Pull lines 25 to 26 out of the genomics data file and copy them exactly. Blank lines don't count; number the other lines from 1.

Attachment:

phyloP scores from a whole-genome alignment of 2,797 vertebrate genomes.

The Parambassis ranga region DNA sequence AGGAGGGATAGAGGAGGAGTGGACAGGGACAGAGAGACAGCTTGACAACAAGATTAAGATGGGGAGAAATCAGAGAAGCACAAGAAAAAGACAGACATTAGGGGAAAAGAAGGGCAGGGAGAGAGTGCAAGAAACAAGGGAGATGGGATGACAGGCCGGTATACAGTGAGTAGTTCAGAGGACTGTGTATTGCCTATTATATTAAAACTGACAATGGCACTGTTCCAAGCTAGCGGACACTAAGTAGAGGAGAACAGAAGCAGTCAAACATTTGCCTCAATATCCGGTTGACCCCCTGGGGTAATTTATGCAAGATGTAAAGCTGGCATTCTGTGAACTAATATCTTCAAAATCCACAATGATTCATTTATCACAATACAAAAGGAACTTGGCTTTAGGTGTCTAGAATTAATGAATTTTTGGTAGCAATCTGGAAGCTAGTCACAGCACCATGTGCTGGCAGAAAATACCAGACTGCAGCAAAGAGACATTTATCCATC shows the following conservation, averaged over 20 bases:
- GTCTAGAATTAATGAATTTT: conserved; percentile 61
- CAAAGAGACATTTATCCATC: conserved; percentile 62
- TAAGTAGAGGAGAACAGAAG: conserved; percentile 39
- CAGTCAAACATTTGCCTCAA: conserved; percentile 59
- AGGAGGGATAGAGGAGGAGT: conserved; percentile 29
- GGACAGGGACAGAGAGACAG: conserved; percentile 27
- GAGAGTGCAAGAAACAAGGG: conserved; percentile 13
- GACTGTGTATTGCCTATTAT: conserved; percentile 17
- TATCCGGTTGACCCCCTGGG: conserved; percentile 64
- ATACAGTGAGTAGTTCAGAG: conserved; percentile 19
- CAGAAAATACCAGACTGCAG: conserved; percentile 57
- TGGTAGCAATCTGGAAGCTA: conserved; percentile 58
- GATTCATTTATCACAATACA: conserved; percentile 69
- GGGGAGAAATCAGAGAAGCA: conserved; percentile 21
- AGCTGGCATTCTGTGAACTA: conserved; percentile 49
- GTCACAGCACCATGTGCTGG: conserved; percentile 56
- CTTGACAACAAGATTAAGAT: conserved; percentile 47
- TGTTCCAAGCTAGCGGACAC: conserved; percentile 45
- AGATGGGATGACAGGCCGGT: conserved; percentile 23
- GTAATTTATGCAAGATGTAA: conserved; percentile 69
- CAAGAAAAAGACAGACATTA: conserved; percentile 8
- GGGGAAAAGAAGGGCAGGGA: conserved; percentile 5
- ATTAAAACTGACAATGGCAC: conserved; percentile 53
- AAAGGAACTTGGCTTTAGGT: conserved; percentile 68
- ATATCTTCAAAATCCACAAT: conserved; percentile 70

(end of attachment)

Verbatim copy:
- ATTAAAACTGACAATGGCAC: conserved; percentile 53
- AAAGGAACTTGGCTTTAGGT: conserved; percentile 68